Give enough time for the tenant to respond: Next, the landlord must allow the notice duration to expire. Within this time the tenant may cure the issue or leave the property as requested. If they do not leave or correct the problem, further action will be necessary.
File a case with the courts: If the tenant does not comply with the Notice to Quit, the landlord should then file a complaint. They must do so at a local county court where the property is located and must complete and submit Form UD-100, Form SUM-130, and Form CM-010, as well as paying a filing fee.
Serve the tenant with the court papers: A copy of the filed forms must be served to the tenant. This is done via a civil process server, who will also collect a completed Proof of Service form from the tenant. This document will also need to be filed with the court.
Await response via a Form UD-150: Tenants have 5 days to respond to the court via Form UD-150 when served in person, or 15 days if served by mail.
Request the court’s judgment: If the tenant doesn’t respond in the time given you can then petition the court to award a default judgment that allows you to continue with the final eviction.
Proceed with the eviction: Once the court approves the tenant’s Writ of Possession (Form EJ-130) the tenant may notify the county sheriff and conclude the eviction.
How to Write a Notice to Quit in California
Completing a Notice to Quit in California can be done easily online. Our contract generator tools will guide you step-by-step through the process, allowing you to build a fully personalized and legally valid eviction notice.
This will help you include the key clauses, structure, and language necessary to make your notice effective. You will be able to enter your own details and any other vital information to customize your document for your circumstances.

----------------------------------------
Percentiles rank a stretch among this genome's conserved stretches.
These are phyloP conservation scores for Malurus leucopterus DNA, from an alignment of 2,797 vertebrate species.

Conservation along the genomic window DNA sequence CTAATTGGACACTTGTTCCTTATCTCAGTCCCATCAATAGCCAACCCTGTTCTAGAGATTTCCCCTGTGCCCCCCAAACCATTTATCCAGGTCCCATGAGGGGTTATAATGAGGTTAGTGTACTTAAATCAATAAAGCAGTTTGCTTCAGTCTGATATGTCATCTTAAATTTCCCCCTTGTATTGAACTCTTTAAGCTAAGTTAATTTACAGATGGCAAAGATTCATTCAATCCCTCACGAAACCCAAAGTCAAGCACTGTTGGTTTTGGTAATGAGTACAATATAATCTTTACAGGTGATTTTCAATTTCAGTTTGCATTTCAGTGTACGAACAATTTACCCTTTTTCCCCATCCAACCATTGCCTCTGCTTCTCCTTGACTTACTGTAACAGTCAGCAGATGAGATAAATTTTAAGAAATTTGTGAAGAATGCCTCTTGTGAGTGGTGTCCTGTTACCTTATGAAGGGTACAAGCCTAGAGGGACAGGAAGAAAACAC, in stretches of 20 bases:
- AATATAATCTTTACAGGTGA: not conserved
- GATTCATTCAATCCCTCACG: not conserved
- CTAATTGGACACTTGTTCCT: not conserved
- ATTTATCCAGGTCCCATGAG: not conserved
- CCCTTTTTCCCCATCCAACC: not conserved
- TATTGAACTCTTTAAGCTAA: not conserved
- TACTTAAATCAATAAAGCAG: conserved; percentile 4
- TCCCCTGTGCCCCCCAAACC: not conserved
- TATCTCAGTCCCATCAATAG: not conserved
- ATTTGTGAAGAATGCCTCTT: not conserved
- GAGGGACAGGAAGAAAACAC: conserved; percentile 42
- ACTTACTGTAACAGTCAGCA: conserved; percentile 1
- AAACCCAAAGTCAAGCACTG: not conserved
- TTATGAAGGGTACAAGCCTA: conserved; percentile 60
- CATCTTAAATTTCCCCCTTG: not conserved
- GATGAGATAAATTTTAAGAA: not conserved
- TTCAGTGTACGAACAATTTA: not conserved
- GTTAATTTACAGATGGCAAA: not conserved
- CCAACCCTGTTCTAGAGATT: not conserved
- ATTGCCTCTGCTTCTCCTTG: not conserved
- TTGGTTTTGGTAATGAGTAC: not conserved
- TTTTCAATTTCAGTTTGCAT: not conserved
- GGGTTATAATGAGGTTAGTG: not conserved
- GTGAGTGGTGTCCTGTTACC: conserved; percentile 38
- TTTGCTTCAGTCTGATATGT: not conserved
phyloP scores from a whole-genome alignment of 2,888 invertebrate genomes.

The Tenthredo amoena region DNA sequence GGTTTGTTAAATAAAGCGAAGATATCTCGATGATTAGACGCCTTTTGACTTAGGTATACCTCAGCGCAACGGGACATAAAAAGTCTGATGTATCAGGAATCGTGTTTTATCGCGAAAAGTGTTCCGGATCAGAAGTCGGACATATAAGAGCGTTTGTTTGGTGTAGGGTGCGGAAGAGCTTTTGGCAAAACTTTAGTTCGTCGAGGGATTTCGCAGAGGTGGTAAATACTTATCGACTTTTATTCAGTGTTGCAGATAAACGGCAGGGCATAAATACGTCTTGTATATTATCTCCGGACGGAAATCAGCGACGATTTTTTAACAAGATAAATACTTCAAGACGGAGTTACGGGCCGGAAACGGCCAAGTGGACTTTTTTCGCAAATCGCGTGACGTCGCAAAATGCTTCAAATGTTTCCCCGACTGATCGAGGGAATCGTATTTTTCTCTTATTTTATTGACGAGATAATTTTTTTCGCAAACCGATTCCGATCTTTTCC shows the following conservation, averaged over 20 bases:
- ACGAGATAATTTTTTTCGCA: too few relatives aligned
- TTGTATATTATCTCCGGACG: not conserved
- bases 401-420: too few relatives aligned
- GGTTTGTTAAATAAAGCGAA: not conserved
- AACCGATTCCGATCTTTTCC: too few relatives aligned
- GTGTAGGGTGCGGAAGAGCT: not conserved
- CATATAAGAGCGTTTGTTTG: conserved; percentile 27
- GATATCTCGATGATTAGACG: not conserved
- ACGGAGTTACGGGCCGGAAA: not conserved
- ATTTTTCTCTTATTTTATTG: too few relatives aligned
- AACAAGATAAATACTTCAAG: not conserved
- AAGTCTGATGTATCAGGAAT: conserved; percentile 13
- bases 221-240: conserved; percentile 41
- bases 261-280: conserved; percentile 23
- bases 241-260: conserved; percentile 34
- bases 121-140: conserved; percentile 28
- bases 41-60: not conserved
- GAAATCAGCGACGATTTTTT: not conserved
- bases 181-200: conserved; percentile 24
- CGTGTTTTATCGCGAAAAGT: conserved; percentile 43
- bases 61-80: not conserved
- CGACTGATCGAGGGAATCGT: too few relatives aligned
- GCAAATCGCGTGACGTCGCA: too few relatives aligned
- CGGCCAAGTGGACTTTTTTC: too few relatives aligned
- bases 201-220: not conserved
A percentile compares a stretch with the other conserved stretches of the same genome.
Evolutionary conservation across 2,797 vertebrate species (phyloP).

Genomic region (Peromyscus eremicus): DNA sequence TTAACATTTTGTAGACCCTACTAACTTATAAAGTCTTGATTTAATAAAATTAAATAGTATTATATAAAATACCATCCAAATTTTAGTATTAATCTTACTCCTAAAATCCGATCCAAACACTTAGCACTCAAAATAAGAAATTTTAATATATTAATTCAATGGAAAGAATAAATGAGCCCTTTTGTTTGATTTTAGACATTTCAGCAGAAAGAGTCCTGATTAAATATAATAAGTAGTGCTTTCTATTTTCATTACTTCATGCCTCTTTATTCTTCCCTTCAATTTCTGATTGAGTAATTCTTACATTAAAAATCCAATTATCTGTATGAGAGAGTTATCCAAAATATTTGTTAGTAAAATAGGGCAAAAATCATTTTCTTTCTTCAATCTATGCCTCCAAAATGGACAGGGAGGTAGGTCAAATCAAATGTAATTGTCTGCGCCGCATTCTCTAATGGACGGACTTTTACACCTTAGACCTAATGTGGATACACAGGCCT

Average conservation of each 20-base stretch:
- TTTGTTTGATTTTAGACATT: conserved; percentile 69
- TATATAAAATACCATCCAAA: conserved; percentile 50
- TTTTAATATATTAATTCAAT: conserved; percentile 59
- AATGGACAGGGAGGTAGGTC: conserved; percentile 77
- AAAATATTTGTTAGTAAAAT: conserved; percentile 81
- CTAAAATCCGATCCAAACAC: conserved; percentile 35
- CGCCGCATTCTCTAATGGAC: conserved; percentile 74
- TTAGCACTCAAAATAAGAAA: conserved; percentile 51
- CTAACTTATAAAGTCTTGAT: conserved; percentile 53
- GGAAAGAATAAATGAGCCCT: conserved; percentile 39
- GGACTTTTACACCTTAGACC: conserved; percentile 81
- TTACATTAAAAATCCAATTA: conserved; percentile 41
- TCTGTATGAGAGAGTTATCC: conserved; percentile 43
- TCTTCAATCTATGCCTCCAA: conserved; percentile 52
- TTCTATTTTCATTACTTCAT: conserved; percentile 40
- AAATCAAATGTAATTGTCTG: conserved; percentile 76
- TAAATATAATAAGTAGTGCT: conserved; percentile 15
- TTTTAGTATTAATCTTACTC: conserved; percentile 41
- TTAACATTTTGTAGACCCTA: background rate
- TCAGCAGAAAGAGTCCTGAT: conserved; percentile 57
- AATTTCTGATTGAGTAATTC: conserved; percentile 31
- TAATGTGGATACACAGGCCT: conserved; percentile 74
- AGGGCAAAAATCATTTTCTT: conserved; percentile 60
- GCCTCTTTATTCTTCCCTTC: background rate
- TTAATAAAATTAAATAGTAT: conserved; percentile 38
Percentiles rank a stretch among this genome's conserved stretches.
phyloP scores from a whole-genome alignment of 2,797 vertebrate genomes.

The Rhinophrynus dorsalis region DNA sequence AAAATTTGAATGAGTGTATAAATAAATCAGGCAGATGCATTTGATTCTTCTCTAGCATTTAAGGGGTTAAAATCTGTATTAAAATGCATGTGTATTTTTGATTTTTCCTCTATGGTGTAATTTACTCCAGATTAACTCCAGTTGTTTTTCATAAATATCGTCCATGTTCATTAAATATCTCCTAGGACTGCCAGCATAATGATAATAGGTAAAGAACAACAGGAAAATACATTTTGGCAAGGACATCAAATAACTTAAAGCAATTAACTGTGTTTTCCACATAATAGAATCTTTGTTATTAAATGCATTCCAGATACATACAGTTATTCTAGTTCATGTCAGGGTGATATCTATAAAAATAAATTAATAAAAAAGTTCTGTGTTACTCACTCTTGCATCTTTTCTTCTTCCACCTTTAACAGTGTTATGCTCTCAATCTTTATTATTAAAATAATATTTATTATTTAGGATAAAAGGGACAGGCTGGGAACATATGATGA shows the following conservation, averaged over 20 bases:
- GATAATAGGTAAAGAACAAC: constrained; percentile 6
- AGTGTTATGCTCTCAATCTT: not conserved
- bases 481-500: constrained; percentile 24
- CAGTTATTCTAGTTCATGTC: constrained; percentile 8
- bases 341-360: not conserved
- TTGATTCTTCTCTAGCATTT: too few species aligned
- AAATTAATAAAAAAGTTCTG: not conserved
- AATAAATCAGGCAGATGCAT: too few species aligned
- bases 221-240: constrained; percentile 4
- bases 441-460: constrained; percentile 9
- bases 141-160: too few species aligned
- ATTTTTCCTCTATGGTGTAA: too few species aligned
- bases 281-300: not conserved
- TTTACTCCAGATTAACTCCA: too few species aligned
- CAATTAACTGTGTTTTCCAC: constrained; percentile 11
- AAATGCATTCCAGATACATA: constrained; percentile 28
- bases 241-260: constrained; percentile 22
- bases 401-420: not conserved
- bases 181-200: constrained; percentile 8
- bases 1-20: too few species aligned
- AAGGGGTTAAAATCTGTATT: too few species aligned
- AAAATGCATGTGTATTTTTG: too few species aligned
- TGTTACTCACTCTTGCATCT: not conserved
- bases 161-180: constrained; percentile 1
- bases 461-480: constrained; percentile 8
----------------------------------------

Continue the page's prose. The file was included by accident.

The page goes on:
The printable eviction notice sample can be made to be compliant with the rules of any California county or city. This includes:
Los Angeles County
San Diego County
California Eviction Notice FAQs
It is important to fully understand the key necessities of eviction notices before creating your own document from our template library. If you are still unsure of some of the finer details of California eviction notices you should review our FAQs below for more information.
How Long Does an Eviction Take in California?
The process of managing an eviction in California is longer than in many other states. From submitting the eviction notice to the final eviction it can take between 45 and 75 days to complete on average.
However, this time period is often shorter with a properly completed California Notice to Quit. Furthermore, if the tenant complies with the order without contesting the matter in court an eviction can be completed in just a handful of days.
How Many Days Notice Does a Landlord Need to Give in California?
The notice period a landlord needs to give in California always depends on their reason to evict. When a California eviction notice is served it must provide the correct duration for the infraction or it won’t be valid. This can be as few as 3 days for a missed rental payment and up to 60 days when evicting a periodic tenant of over 1 year.
How to Count a 3-Day Notice in California?
It is important to remember that the notice period begins the day after a California eviction notice has been served. For example in the case of a 3-Day Notice served on a Monday, the tenant would have until Thursday, i.e. three full days, to comply.
How to Serve an Eviction Notice in California?
There are a number of different ways that tenants may serve a California eviction notice. To make the serving of the Notice to Quit legally compliant in the state, you can deliver the signed document using any of the following methods:
It can be submitted in person by the landlord to the tenant.
It can be left with a person over 18 years old who is residing on the property as long as another copy is mailed to the tenant.
The notice can be posted to the door and another copy sent by registered mail to the tenant directly.
The notice can simply be delivered by registered mail if the landlord is sending a 30-Day or 60-Day notice to the tenant.